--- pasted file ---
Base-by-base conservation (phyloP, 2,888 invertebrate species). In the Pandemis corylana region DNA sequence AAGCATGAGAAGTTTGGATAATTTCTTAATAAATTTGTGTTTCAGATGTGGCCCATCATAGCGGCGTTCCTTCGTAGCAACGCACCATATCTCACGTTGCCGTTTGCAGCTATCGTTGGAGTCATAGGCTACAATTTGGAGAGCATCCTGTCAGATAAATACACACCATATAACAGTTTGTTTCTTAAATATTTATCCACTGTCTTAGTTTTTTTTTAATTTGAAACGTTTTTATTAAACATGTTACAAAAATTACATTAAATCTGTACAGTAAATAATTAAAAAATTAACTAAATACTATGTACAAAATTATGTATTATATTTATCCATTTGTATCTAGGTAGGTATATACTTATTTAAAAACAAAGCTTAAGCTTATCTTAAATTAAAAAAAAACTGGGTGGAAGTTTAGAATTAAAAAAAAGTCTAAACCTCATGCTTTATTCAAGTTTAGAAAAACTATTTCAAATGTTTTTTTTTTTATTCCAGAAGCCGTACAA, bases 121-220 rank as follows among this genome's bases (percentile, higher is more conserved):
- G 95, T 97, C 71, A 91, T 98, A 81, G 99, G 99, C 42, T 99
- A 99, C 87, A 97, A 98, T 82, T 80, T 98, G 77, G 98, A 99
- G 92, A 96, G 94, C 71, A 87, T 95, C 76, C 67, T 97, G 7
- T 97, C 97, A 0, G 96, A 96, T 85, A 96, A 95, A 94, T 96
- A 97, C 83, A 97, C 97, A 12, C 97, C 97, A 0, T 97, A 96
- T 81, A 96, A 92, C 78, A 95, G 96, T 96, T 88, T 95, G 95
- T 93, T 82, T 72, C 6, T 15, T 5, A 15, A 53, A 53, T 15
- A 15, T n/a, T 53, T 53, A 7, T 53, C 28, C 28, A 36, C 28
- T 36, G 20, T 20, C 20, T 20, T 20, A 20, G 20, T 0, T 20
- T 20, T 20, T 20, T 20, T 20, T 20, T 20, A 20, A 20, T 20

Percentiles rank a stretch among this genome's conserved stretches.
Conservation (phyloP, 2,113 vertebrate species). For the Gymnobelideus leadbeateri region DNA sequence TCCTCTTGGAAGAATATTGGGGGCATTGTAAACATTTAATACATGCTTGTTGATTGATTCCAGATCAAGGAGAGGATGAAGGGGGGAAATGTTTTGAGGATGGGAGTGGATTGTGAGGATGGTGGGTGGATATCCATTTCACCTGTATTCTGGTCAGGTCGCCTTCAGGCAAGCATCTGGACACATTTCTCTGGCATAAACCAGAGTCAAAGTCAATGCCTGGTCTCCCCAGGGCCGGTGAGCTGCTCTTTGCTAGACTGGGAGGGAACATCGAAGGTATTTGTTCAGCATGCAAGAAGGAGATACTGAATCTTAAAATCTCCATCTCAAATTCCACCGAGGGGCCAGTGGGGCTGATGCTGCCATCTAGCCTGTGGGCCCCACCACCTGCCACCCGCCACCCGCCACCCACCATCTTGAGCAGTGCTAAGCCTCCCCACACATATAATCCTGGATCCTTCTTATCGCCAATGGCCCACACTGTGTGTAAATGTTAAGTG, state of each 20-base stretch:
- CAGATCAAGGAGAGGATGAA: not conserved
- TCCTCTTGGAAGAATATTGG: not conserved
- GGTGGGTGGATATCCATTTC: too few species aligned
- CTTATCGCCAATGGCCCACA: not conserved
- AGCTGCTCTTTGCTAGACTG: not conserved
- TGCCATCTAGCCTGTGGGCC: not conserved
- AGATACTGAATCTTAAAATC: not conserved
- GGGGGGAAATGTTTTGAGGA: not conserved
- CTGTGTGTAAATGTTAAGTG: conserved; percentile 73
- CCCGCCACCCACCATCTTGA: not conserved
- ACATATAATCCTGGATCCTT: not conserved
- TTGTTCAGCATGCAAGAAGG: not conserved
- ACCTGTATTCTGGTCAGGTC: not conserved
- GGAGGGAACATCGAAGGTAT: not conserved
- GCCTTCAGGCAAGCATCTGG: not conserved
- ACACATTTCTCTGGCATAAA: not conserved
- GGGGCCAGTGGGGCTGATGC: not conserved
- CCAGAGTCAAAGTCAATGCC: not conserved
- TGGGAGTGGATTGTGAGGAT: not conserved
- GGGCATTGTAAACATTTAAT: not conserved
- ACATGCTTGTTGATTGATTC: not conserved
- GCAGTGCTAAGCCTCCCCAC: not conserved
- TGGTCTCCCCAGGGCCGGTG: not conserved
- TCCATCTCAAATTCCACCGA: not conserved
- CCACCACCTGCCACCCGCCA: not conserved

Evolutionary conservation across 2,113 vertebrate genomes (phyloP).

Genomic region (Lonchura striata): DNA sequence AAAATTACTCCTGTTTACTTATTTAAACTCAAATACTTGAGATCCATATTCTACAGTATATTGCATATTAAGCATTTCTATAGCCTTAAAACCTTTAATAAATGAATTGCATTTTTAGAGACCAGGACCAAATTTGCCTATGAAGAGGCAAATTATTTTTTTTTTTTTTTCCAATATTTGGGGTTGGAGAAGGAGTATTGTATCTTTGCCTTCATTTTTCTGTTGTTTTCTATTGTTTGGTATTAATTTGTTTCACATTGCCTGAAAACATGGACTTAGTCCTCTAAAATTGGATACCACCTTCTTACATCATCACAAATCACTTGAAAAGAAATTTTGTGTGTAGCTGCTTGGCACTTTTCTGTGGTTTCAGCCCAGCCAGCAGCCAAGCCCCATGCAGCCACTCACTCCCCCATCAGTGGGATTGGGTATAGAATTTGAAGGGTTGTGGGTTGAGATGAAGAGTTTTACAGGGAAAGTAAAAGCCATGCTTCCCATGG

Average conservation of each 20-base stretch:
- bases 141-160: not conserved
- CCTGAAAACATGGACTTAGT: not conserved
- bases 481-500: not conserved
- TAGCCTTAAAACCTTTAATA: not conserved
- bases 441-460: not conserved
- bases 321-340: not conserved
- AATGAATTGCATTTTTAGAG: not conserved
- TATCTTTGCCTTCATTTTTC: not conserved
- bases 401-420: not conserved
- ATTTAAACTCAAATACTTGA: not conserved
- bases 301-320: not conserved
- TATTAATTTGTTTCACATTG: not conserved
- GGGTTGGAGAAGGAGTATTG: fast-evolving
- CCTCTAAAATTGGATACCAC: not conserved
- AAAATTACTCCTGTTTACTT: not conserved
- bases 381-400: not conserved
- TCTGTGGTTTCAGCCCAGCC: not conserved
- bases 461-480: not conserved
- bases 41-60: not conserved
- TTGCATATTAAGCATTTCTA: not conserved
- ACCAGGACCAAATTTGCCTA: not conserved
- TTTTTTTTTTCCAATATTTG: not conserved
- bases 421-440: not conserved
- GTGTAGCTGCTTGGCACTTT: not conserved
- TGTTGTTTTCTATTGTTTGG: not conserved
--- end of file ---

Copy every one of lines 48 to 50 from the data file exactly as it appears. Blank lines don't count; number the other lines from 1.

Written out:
- AATGAATTGCATTTTTAGAG: not conserved
- TATCTTTGCCTTCATTTTTC: not conserved
- bases 401-420: not conserved